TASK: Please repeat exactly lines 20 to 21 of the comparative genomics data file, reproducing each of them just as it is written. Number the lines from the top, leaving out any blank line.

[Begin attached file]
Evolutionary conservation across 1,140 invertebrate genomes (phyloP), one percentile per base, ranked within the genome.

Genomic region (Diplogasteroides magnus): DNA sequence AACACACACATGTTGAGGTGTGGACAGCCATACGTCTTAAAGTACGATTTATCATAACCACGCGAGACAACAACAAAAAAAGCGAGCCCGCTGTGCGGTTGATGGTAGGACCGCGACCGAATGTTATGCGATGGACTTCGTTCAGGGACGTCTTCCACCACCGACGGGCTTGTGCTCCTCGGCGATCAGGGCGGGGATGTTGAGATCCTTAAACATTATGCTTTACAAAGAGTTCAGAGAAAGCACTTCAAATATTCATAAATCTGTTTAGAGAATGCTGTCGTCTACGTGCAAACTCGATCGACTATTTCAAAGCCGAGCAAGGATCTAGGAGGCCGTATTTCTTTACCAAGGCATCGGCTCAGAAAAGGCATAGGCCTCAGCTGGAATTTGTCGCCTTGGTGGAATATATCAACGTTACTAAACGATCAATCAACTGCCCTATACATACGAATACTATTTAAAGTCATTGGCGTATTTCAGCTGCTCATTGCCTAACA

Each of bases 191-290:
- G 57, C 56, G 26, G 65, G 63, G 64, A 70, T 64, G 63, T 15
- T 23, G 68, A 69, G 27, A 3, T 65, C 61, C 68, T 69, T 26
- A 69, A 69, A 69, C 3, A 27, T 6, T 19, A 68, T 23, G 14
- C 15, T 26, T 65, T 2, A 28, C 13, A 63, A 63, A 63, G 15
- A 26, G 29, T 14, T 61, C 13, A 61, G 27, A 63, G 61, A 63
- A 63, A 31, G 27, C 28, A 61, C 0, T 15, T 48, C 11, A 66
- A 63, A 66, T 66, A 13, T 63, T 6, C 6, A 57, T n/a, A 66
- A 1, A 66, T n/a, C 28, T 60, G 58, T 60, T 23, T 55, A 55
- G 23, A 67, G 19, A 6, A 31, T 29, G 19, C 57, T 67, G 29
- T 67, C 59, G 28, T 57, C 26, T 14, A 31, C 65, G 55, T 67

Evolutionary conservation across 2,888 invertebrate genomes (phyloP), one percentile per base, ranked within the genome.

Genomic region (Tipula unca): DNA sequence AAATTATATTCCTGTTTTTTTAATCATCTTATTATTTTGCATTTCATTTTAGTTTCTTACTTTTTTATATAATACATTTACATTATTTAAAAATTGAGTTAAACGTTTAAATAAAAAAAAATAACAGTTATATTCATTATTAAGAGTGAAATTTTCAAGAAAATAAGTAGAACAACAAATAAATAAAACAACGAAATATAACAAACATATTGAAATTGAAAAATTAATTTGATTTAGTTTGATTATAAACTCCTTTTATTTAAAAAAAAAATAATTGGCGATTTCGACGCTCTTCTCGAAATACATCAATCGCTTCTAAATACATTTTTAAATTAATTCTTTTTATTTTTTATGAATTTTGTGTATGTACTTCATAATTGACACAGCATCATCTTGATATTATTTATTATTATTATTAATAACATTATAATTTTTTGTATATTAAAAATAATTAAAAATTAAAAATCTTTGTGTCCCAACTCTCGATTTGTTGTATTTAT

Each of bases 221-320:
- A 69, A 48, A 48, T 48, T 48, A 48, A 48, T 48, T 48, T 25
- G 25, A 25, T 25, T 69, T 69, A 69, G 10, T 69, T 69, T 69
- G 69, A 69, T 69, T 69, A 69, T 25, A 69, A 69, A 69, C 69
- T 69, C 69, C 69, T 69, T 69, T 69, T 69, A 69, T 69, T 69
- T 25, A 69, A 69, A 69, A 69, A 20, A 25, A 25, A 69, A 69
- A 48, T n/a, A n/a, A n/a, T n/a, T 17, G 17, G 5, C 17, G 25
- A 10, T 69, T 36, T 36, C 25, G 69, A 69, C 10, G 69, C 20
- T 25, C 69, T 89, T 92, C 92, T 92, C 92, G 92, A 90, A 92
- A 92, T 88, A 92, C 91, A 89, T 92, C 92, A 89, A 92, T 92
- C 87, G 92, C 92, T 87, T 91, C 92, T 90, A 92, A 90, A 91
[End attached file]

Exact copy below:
- T 69, C 69, C 69, T 69, T 69, T 69, T 69, A 69, T 69, T 69
- T 25, A 69, A 69, A 69, A 69, A 20, A 25, A 25, A 69, A 69